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In physics and mathematics, the solid harmonics are solutions of the Laplace equation in spherical polar coordinates, assumed to be (smooth) functions . There are two kinds: the regular solid harmonics , which are well-defined at the origin and the irregular solid harmonics , which are singular at the origin. Both sets of functions play an important role in potential theory, and are obtained by rescaling spherical harmonics appropriately:

Derivation, relation to spherical harmonics

Introducing r, θ, and φ for the spherical polar coordinates of the 3-vector r, and assuming that is a (smooth) function , we can write the Laplace equation in the following form

where l2 is the square of the nondimensional angular momentum operator,

It is known that spherical harmonics Ym
are eigenfunctions of l2:

Substitution of Φ(r) = F(r) Ym
into the Laplace equation gives, after dividing out the spherical harmonic function, the following radial equation and its general solution,

The particular solutions of the total Laplace equation are regular solid harmonics:

and irregular solid harmonics:
The regular solid harmonics correspond to harmonic homogeneous polynomials, i.e. homogeneous polynomials which are solutions to Laplace's equation.

Racah's normalization

Racah's normalization (also known as Schmidt's semi-normalization) is applied to both functions

(and analogously for the irregular solid harmonic) instead of normalization to unity. This is convenient because in many applications the Racah normalization factor appears unchanged throughout the derivations.

Addition theorems

The translation of the regular solid harmonic gives a finite expansion,

where the Clebsch–Gordan coefficient is given by

The similar expansion for irregular solid harmonics gives an infinite series,

with . The quantity between pointed brackets is again a Clebsch-Gordan coefficient,

The addition theorems were proved in different manners by several authors.[1][2]

Complex form

The regular solid harmonics are homogeneous, polynomial solutions to the Laplace equation . Separating the indeterminate and writing , the Laplace equation is easily seen to be equivalent to the recursion formula

so that any choice of polynomials of degree and of degree gives a solution to the equation. One particular basis of the space of homogeneous polynomials (in two variables) of degree is . Note that it is the (unique up to normalization) basis of eigenvectors of the rotation group : The rotation of the plane by acts as multiplication by on the basis vector .

If we combine the degree basis and the degree basis with the recursion formula, we obtain a basis of the space of harmonic, homogeneous polynomials (in three variables this time) of degree consisting of eigenvectors for (note that the recursion formula is compatible with the -action because the Laplace operator is rotationally invariant). These are the complex solid harmonics:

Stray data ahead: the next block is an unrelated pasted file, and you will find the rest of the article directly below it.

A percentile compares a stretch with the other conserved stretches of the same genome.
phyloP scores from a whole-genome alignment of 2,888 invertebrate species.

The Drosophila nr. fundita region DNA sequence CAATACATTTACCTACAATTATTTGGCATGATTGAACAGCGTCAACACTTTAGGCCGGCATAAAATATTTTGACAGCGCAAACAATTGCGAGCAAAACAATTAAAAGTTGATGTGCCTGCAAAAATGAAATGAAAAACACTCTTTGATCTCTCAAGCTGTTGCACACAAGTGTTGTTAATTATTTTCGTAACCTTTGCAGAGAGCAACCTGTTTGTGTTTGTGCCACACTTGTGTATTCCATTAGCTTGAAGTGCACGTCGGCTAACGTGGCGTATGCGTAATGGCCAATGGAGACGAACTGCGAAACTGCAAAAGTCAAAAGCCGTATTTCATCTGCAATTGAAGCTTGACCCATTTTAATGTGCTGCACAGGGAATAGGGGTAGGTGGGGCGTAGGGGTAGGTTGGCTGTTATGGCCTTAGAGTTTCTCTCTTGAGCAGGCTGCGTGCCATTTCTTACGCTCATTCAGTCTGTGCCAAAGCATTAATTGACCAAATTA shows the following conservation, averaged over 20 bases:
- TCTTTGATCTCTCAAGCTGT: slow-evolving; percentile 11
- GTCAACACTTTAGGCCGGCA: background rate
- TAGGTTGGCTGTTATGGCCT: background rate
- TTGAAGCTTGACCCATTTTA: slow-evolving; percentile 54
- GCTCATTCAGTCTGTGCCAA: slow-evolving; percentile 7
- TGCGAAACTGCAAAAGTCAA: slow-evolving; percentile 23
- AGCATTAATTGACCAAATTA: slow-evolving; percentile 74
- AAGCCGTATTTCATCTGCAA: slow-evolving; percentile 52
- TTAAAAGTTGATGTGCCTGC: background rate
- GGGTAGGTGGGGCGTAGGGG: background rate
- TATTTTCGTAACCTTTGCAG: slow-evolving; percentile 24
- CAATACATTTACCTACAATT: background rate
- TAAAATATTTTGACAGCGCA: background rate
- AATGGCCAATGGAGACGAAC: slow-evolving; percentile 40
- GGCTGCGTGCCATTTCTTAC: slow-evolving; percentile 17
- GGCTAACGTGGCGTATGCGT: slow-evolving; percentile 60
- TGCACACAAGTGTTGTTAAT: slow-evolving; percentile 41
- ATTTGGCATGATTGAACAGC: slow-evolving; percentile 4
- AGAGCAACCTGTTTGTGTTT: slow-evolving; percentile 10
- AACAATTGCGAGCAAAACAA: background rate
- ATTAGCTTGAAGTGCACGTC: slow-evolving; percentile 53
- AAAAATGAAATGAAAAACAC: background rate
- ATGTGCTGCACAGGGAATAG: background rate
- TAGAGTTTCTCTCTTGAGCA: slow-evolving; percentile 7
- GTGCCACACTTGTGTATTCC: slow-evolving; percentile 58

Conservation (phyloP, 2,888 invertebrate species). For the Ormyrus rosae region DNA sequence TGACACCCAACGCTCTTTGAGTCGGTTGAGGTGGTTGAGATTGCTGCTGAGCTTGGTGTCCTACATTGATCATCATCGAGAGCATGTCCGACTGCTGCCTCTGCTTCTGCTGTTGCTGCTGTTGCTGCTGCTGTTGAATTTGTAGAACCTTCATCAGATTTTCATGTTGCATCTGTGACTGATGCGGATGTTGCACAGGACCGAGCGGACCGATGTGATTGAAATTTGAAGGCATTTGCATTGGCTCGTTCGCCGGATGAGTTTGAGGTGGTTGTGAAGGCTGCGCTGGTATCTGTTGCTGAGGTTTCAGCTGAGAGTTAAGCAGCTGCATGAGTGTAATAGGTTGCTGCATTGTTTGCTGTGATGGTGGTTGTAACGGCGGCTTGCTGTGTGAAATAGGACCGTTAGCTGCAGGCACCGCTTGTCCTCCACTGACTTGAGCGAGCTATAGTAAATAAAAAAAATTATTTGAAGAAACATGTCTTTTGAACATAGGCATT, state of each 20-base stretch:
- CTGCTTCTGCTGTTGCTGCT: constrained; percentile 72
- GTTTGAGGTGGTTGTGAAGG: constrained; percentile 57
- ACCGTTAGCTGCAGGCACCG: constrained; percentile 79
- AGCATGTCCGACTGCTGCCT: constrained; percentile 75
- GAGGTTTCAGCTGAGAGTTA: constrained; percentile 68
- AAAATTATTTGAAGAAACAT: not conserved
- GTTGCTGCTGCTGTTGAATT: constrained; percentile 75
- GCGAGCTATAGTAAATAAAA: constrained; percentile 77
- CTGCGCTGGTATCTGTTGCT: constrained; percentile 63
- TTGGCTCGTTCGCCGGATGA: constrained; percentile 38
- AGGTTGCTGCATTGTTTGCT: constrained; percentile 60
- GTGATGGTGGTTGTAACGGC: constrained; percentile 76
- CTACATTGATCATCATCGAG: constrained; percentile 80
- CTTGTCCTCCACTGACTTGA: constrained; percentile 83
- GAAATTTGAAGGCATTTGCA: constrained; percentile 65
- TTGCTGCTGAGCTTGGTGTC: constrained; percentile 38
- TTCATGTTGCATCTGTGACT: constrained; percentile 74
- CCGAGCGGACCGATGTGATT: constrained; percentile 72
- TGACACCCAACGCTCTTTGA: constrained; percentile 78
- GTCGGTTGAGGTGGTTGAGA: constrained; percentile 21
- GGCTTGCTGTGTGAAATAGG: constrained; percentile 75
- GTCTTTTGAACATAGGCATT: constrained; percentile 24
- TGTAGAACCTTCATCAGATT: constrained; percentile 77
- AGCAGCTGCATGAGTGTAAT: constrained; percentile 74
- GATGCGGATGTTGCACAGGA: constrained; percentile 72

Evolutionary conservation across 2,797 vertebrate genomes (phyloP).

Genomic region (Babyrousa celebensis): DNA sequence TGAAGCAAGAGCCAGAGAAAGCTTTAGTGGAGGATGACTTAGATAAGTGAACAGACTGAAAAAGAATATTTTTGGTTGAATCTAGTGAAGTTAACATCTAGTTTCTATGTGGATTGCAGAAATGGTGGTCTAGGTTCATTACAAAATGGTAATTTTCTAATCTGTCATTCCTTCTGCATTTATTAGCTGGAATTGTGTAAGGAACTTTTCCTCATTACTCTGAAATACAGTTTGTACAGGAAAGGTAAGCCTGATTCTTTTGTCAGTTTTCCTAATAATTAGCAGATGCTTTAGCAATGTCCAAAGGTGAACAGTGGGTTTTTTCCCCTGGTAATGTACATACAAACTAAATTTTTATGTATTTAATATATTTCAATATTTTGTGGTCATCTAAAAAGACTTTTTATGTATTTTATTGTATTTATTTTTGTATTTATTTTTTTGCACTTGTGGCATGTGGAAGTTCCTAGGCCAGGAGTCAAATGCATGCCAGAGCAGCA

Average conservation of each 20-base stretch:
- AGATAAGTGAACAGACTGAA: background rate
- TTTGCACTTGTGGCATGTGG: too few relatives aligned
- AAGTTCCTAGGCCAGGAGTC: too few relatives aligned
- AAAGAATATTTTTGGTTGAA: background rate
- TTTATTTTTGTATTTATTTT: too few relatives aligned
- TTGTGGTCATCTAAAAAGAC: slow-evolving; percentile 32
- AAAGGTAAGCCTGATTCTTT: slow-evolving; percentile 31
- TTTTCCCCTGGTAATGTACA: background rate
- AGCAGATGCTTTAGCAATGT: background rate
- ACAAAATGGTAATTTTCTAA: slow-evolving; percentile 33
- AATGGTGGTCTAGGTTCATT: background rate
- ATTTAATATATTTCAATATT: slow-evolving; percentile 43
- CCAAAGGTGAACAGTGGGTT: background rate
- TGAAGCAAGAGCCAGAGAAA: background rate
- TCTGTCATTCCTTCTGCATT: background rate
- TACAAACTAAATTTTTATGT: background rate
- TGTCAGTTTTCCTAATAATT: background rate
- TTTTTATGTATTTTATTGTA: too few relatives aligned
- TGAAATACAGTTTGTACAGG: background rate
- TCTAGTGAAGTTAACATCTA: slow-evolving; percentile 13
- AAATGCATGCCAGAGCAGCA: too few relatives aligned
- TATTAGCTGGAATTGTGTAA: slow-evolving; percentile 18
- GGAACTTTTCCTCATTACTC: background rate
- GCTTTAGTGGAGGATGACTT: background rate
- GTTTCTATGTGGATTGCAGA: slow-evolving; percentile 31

and in general
for .

Plugging in spherical coordinates , , and using one finds the usual relationship to spherical harmonics with a polynomial , which is (up to normalization) the associated Legendre polynomial, and so (again, up to the specific choice of normalization).

Real form

By a simple linear combination of solid harmonics of ±m these functions are transformed into real functions, i.e. functions . The real regular solid harmonics, expressed in Cartesian coordinates, are real-valued homogeneous polynomials of order in x, y, z. The explicit form of these polynomials is of some importance. They appear, for example, in the form of spherical atomic orbitals and real multipole moments. The explicit Cartesian expression of the real regular harmonics will now be derived.

Linear combination

We write in agreement with the earlier definition

with
where is a Legendre polynomial of order . The m dependent phase is known as the Condon–Shortley phase.

The following expression defines the real regular solid harmonics:

and for m = 0:
Since the transformation is by a unitary matrix the normalization of the real and the complex solid harmonics is the same.

z-dependent part

Upon writing u = cos θ the m-th derivative of the Legendre polynomial can be written as the following expansion in u

with
Since z = r cos θ it follows that this derivative, times an appropriate power of r, is a simple polynomial in z,

(x,y)-dependent part

Consider next, recalling that x = r sin θ cos φ and y = r sin θ sin φ,

Likewise
Further
and

In total

List of lowest functions

We list explicitly the lowest functions up to and including = 5. Here

The lowest functions and are:

m Am Bm
0
1
2
3
4
5

References

  1. ^ R. J. A. Tough and A. J. Stone, J. Phys. A: Math. Gen. Vol. 10, p. 1261 (1977)
  2. ^ M. J. Caola, J. Phys. A: Math. Gen. Vol. 11, p. L23 (1978)
  • Steinborn, E. O.; Ruedenberg, K. (1973). "Rotation and Translation of Regular and Irregular Solid Spherical Harmonics". In Lowdin, Per-Olov (ed.). Advances in quantum chemistry. Vol. 7. Academic Press. pp. 1–82. ISBN 9780080582320.
  • Thompson, William J. (2004). Angular momentum: an illustrated guide to rotational symmetries for physical systems. Weinheim: Wiley-VCH. pp. 143–148. ISBN 9783527617838.